Reaching High for the Low End

Feature Article | February 23, 2005 by admin

Pinnacle Computing supplies business management solutions to customers with an annual turnover in the range of GBP 5 million to 10 million throughout the United Kingdom and Ireland. Key vertical markets include manufacturing, distribution, construction, finance, and service. Pinnacle has been an SAP partner for the past year and has been implementing SAP Business One solutions since the UK release of the product in mid-2003.
Pinnacle has been a long-time Sage partner, with its business focused on providing Sage-based solutions to clients at the high end of the SMB segment. However, according to James Spencer, group operations director at Pinnacle, the company came to realize that it needed a product to meet the increased opportunities at the lower end of the SMB market.
SAP Business One was chosen because the firm saw SAP as the foremost ERP vendor in the market and the product as a good market fit. Furthermore, the SAP relationship would add value to the Pinnacle brand, and the SAP team supporting SAP Business One in the UK, although small, was open, cooperative, and encouraging.
Spencer lists a number of characteristics of SAP Business One that make it an especially good fit for the lower end of the SMB market: The product is technically strong, with good functionality that is not too complex. It is quick and simple to implement, and the extra functionality included – such as the built-in CRM functions – makes a strong selling point. With this end-to-end capability, he explains, clients start with an integrated product that offers a lower level of management complexity than a system based on multiple products.
Other SAP Business One benefits noted by Spencer include the opportunity for the customer to state that its business runs on SAP, which boosts its credibility. And the fact that SAP Business One integrates well with other SAP platforms lets smaller firms trade more effectively with larger organizations running an SAP enterprise application.

The numbers tell the tale

The overall effect on Pinnacle profitability has not yet been determined, says Spencer, since the company has been selling SAP Business One for only a few months and several projects are still being implemented. However, the project numbers alone are impressive: Pinnacle sold ten SAP Business One solutions in its first half year of the partnership and is aiming to quadruple that number by the end of 2004.
Although Pinnacle does not usually develop specific functionality for SAP Business One solutions, it will implement additional functionality for particular customers. Spencer notes that it is easy to tailor elements like the user interface or data structure to suit customer needs.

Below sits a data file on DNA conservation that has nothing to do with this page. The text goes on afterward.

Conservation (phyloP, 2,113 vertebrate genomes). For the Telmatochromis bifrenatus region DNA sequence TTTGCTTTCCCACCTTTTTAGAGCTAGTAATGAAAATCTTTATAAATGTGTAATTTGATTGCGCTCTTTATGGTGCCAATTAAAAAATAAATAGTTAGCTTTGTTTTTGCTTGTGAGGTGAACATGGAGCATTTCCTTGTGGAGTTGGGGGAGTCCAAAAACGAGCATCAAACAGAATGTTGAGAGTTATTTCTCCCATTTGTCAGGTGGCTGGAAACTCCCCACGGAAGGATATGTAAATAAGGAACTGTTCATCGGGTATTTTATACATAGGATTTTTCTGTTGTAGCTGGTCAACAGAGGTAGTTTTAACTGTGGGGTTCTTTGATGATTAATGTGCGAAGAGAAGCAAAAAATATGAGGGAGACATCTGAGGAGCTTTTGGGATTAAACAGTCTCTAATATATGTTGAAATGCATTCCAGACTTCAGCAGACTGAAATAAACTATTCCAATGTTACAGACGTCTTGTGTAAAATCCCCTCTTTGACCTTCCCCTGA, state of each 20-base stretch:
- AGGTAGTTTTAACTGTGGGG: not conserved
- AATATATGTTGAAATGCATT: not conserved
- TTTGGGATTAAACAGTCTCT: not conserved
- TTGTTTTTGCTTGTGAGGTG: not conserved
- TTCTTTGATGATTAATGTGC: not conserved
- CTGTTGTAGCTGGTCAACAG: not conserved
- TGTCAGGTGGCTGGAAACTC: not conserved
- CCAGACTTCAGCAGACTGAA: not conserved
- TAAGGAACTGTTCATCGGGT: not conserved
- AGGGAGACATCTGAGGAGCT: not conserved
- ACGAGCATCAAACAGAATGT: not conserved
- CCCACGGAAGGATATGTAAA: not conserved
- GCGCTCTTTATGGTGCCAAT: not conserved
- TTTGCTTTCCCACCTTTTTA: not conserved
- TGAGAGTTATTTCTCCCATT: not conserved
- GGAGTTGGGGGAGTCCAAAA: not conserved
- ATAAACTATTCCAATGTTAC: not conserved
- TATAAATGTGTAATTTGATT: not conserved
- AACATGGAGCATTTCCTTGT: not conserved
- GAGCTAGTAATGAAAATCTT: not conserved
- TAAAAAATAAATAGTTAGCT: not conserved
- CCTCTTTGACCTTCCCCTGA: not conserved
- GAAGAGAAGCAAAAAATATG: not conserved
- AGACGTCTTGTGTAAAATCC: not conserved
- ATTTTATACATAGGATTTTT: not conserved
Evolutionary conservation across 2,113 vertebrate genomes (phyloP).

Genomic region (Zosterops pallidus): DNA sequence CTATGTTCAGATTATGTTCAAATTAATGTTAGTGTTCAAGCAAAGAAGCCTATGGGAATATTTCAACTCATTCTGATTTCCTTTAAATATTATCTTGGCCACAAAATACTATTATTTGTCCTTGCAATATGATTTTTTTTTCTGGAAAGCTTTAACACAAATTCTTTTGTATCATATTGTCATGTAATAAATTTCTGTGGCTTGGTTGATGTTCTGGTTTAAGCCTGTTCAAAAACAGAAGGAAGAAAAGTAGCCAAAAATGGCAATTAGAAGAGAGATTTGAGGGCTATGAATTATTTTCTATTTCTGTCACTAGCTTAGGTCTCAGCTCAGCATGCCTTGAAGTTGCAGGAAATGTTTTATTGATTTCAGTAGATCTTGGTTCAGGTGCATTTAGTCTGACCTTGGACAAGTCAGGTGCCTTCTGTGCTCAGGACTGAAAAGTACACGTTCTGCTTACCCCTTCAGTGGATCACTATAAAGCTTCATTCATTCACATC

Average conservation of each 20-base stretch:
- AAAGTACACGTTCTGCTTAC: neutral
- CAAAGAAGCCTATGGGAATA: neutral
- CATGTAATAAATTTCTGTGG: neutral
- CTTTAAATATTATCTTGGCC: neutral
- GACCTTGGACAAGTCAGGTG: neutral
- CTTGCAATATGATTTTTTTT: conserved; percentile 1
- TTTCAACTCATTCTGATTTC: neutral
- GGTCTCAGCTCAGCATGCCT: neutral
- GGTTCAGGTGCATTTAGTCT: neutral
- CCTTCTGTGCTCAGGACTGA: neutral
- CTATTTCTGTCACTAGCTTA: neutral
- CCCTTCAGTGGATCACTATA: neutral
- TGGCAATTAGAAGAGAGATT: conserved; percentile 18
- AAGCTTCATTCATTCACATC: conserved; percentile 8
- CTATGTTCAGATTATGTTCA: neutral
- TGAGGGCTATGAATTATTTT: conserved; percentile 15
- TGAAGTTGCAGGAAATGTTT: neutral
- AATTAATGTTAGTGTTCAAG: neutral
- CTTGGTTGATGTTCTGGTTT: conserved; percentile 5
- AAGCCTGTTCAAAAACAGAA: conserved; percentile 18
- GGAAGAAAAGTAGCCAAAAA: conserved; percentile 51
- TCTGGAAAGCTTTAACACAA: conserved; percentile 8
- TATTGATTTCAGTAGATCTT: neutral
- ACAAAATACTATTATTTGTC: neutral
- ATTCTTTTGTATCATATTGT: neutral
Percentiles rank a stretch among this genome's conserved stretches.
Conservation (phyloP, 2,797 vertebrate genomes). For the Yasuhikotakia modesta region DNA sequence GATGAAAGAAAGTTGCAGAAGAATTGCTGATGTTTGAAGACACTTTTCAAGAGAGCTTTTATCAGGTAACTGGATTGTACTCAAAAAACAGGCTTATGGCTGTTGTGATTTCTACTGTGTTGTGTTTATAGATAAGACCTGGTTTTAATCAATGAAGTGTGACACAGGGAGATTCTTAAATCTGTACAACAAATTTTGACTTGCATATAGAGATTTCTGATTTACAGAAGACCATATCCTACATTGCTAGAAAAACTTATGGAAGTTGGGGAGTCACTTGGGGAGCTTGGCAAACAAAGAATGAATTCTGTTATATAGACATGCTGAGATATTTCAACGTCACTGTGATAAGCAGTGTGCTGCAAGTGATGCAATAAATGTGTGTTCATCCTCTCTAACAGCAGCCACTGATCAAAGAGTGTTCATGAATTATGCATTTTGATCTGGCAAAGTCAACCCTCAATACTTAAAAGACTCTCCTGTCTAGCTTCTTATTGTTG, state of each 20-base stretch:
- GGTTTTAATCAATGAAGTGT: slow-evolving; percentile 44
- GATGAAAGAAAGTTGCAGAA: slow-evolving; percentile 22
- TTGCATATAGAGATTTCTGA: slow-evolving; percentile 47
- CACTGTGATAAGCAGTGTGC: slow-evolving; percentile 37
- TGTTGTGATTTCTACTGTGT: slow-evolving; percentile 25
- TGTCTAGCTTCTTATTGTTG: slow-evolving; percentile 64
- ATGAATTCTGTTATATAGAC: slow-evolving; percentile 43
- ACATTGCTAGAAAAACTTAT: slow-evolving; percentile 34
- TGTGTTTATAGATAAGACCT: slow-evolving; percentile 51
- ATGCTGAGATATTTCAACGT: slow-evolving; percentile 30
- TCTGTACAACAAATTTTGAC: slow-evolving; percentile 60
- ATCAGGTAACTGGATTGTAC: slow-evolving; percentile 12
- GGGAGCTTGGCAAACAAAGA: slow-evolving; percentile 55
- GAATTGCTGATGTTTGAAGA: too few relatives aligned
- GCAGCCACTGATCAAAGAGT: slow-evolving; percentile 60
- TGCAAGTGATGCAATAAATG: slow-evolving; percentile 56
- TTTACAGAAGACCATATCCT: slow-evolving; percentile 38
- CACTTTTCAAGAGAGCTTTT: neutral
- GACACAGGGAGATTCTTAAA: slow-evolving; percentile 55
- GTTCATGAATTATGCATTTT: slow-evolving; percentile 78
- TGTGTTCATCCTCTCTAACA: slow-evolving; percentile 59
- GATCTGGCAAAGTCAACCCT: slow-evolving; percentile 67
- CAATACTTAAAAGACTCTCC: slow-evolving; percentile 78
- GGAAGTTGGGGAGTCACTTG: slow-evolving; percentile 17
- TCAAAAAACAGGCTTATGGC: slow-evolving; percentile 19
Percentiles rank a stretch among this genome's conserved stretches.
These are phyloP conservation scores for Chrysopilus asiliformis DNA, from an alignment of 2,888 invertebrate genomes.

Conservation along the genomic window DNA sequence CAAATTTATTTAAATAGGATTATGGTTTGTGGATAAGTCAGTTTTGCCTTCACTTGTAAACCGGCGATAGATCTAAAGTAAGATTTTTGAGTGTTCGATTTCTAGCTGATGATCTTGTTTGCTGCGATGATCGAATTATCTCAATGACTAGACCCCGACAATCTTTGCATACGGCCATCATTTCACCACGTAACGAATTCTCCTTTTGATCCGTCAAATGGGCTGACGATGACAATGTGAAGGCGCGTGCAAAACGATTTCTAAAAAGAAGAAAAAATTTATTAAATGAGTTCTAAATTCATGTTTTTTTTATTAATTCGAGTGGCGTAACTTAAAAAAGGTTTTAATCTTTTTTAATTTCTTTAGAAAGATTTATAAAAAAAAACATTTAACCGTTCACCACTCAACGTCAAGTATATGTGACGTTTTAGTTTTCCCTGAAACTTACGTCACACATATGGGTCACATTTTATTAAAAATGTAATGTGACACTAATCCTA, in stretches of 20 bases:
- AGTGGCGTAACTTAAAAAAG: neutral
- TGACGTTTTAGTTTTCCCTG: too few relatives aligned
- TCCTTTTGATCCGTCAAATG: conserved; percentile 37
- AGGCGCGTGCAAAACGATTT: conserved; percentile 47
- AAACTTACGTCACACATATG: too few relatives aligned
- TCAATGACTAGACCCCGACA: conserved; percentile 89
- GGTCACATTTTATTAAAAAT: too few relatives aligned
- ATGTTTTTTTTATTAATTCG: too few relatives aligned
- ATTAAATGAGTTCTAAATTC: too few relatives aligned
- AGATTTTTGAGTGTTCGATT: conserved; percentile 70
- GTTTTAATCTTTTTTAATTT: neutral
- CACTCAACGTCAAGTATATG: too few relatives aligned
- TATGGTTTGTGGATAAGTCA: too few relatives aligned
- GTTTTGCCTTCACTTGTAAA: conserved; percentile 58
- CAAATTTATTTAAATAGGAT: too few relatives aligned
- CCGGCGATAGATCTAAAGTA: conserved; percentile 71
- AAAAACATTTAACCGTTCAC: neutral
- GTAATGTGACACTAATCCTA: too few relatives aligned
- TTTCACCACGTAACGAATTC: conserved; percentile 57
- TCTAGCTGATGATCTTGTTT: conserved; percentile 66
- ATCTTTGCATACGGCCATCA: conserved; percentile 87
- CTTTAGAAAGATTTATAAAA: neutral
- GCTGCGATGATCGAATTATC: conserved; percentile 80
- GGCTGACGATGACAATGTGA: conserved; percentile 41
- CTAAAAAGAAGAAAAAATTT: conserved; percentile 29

He points to two implementation projects as indicating what can be achieved with an SAP Business One solution. One client in mobile communications replaced a complex collection of legacy systems with SAP Business One; another, in the IT sector, implemented a SAP Business One solution in a matter of days.
Because of its strong position in its key market segments, Pinnacle has no plans to expand its geographic coverage beyond the UK and Ireland. However, the size of its customer base and the level of revenues are critical factors for the company’s profitable growth. SAP Business One should enlarge its customer base as it enters a new market segment, says Spencer, adding to the existing base of loyal customers for Sage-based solutions. He also sees SAP Business One as reducing the firm’s risk by eliminating reliance on Sage as the single vendor without undermining existing customer relationships.

Will the big dog bite?

At first, Spencer recalls, Pinnacle worried whether an outfit as large as SAP could provide small partners with the tailored support they needed. However, this turned out not to be a problem. Pinnacle has found the small SAP-UK team responsive, structured, and personable – not at all the feared dictatorial player.
The relationship with SAP, says Spencer, has been well received at all levels of the Pinnacle organization, and, as the numbers show, motivation of the sales staff has not been an issue. As he sums up the situation, “The SAP brand really adds quality and value to our business, and we view the relationship as an important element of our long-term business success.”
Information availability and communication within the SAP Business One partner program is good, with the partner website and the weekly newsletter seen as key elements. SAP has also done an excellent job in building the awareness in the UK of the SAP Business One concept, he says: The investments made in marketing, awareness campaigns, and advertising have been effective. And the expected issue of SAP being seen as a vendor focused solely on large enterprises has not even been broached by customers.
From a sales perspective, Spencer notes that it is generally difficult for vendors to effectively generate leads for partners, particularly in the SMB segment. Yet SAP has done a good job of generating inbound leads, and improved telemarketing activities have also facilitated lead generation.
Training, he says, got off to a shaky start; however, this has improved since partner training was subcontracted to a third party, which has instituted a good program and communicates well. Still, he finds training costs high, and that may become an issue, since it adds a significant burden to the expense of placing a new product in the portfolio of a small company.

Derek Davis

Derek Davis

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